Plans approved for the revitalization project along 22nd Avenue South St. Pete.


St. Petersburg city leaders took another step this week to help revitalize a historically black neighborhood, approving a lease for city-owned land to build a major mixed-use development in the Deuces Corridor.

A group of nonprofits and religious leaders wanted to do something for the community, through the community, so they teamed up to form the Sankofa Vision Group and devised a way to bring back a thriving black neighborhood, exposing the first designs at St. Pete City Council Thursday.

The Reverend Watson Haynes, president and CEO of the Pinellas County Urban League, is among dozens of people looking to help the neighborhood along 22nd Street South bounce back as part of the Deuces Rising Project with the City.

“What makes it special is that years ago there were 100 black-owned businesses on The Deuces. Right now there are about six,” Haynes said.

The Pinellas County Urban League, Plan 2020, a community, the Tampa Bay Black Business Investment Corporation, other local nonprofits and business leaders make up the Sankofa Vision Group. The group presented a plan to build 58 retail, office and co-working spaces on 22nd Street South to 7th Avenue and Fairfield Avenue.

“Affordable homes, we build townhouses. So we don’t build rental apartments. People would buy these townhouses. They would invest in these townhouses,” Haynes said.

St. Petersburg City Council approved the lease of 2.8 acres of land for the project. Deputy Mayor Kanika Tomalin told the council meeting that the move is an example of the city moving from a fairness speech to a fairness march.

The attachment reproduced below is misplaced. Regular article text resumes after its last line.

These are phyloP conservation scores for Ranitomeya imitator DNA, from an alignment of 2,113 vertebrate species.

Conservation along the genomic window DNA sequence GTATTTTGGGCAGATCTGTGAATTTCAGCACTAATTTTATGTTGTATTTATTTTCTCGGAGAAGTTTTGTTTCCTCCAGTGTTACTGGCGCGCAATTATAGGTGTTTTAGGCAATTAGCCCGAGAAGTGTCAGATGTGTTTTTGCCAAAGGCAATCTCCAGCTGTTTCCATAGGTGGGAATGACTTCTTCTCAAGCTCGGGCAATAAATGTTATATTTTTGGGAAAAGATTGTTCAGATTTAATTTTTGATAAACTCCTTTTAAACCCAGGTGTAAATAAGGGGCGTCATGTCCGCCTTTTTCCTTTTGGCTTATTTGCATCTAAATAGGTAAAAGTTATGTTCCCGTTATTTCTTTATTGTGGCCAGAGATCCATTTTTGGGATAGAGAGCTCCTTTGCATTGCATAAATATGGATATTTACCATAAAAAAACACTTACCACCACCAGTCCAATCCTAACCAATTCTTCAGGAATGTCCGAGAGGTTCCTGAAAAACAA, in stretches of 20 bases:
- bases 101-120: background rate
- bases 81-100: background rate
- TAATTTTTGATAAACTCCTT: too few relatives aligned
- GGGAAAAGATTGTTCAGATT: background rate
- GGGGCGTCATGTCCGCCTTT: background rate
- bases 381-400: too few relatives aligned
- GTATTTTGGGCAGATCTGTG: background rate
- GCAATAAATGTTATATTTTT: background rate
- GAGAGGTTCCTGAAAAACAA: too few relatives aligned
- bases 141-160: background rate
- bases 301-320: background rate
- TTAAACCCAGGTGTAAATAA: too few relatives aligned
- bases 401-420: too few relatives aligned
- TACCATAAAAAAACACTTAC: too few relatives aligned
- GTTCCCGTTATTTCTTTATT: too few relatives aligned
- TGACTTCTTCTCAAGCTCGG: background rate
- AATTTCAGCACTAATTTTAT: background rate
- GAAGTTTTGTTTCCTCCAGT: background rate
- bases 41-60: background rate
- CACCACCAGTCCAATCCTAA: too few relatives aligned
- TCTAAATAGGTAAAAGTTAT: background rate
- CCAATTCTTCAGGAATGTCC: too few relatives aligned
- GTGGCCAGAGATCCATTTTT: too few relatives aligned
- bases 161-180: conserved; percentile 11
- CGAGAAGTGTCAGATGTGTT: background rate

“This is our last opportunity and we believe that one of our most important is to demonstrate our intention for equitable development with determined action,” Tomalin said Thursday.

Now that the ground is secure, the Sankofa group can move forward.

“We hired an African-American architect to design the project, and now we have hired Horus Construction, an African-American-owned construction company that builds everywhere else in Florida and the United States, but not here,” he said. said Haynes.

Haynes said they are also receiving more feedback from people living in the Deuces to turn the wasteland and concept into a flourishing reality.

“Now we have the opportunity to not only revitalize the community, but also bring people with income into the community so that we can build the community,” said Haynes.

The Sankofa Group plans to sit down with the architects on what needs to happen next to innovate on the project, Haynes said.

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